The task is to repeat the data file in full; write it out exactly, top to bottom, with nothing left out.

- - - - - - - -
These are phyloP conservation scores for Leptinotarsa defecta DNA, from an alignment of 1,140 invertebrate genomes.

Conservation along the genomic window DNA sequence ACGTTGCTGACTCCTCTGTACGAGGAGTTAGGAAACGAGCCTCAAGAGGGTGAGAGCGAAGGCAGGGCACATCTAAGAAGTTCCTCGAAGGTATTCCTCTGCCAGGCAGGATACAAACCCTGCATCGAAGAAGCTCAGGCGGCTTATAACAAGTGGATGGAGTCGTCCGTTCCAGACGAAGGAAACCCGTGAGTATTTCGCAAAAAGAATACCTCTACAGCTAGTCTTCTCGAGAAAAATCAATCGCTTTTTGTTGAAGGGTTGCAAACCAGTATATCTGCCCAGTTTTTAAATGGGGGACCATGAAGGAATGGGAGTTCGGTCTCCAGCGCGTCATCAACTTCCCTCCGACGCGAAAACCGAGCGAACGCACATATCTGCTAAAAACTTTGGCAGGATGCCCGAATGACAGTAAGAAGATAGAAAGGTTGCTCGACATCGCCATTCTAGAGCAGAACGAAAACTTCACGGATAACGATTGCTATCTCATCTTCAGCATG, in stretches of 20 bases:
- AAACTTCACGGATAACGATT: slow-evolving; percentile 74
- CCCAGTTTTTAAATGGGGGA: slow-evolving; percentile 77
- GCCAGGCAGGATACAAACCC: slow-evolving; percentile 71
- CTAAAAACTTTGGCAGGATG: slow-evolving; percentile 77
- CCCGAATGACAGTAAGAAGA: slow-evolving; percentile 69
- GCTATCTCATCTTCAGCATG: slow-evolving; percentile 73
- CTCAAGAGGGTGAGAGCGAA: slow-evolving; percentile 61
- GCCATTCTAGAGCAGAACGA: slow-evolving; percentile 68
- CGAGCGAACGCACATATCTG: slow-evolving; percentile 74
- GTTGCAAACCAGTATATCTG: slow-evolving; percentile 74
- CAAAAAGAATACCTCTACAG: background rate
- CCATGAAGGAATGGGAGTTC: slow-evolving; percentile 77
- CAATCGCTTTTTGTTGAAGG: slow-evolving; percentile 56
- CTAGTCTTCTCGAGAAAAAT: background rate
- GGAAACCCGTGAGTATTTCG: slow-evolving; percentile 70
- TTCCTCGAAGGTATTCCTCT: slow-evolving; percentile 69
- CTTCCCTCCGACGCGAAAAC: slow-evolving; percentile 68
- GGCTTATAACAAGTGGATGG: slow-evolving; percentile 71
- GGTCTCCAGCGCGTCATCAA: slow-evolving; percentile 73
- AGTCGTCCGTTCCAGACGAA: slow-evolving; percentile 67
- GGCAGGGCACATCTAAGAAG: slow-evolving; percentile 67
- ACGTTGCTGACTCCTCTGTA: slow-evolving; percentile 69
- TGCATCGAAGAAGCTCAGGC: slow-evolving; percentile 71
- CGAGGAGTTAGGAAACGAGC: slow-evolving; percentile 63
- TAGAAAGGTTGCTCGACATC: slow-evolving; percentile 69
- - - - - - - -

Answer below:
These are phyloP conservation scores for Leptinotarsa defecta DNA, from an alignment of 1,140 invertebrate genomes.

Conservation along the genomic window DNA sequence ACGTTGCTGACTCCTCTGTACGAGGAGTTAGGAAACGAGCCTCAAGAGGGTGAGAGCGAAGGCAGGGCACATCTAAGAAGTTCCTCGAAGGTATTCCTCTGCCAGGCAGGATACAAACCCTGCATCGAAGAAGCTCAGGCGGCTTATAACAAGTGGATGGAGTCGTCCGTTCCAGACGAAGGAAACCCGTGAGTATTTCGCAAAAAGAATACCTCTACAGCTAGTCTTCTCGAGAAAAATCAATCGCTTTTTGTTGAAGGGTTGCAAACCAGTATATCTGCCCAGTTTTTAAATGGGGGACCATGAAGGAATGGGAGTTCGGTCTCCAGCGCGTCATCAACTTCCCTCCGACGCGAAAACCGAGCGAACGCACATATCTGCTAAAAACTTTGGCAGGATGCCCGAATGACAGTAAGAAGATAGAAAGGTTGCTCGACATCGCCATTCTAGAGCAGAACGAAAACTTCACGGATAACGATTGCTATCTCATCTTCAGCATG, in stretches of 20 bases:
- AAACTTCACGGATAACGATT: slow-evolving; percentile 74
- CCCAGTTTTTAAATGGGGGA: slow-evolving; percentile 77
- GCCAGGCAGGATACAAACCC: slow-evolving; percentile 71
- CTAAAAACTTTGGCAGGATG: slow-evolving; percentile 77
- CCCGAATGACAGTAAGAAGA: slow-evolving; percentile 69
- GCTATCTCATCTTCAGCATG: slow-evolving; percentile 73
- CTCAAGAGGGTGAGAGCGAA: slow-evolving; percentile 61
- GCCATTCTAGAGCAGAACGA: slow-evolving; percentile 68
- CGAGCGAACGCACATATCTG: slow-evolving; percentile 74
- GTTGCAAACCAGTATATCTG: slow-evolving; percentile 74
- CAAAAAGAATACCTCTACAG: background rate
- CCATGAAGGAATGGGAGTTC: slow-evolving; percentile 77
- CAATCGCTTTTTGTTGAAGG: slow-evolving; percentile 56
- CTAGTCTTCTCGAGAAAAAT: background rate
- GGAAACCCGTGAGTATTTCG: slow-evolving; percentile 70
- TTCCTCGAAGGTATTCCTCT: slow-evolving; percentile 69
- CTTCCCTCCGACGCGAAAAC: slow-evolving; percentile 68
- GGCTTATAACAAGTGGATGG: slow-evolving; percentile 71
- GGTCTCCAGCGCGTCATCAA: slow-evolving; percentile 73
- AGTCGTCCGTTCCAGACGAA: slow-evolving; percentile 67
- GGCAGGGCACATCTAAGAAG: slow-evolving; percentile 67
- ACGTTGCTGACTCCTCTGTA: slow-evolving; percentile 69
- TGCATCGAAGAAGCTCAGGC: slow-evolving; percentile 71
- CGAGGAGTTAGGAAACGAGC: slow-evolving; percentile 63
- TAGAAAGGTTGCTCGACATC: slow-evolving; percentile 69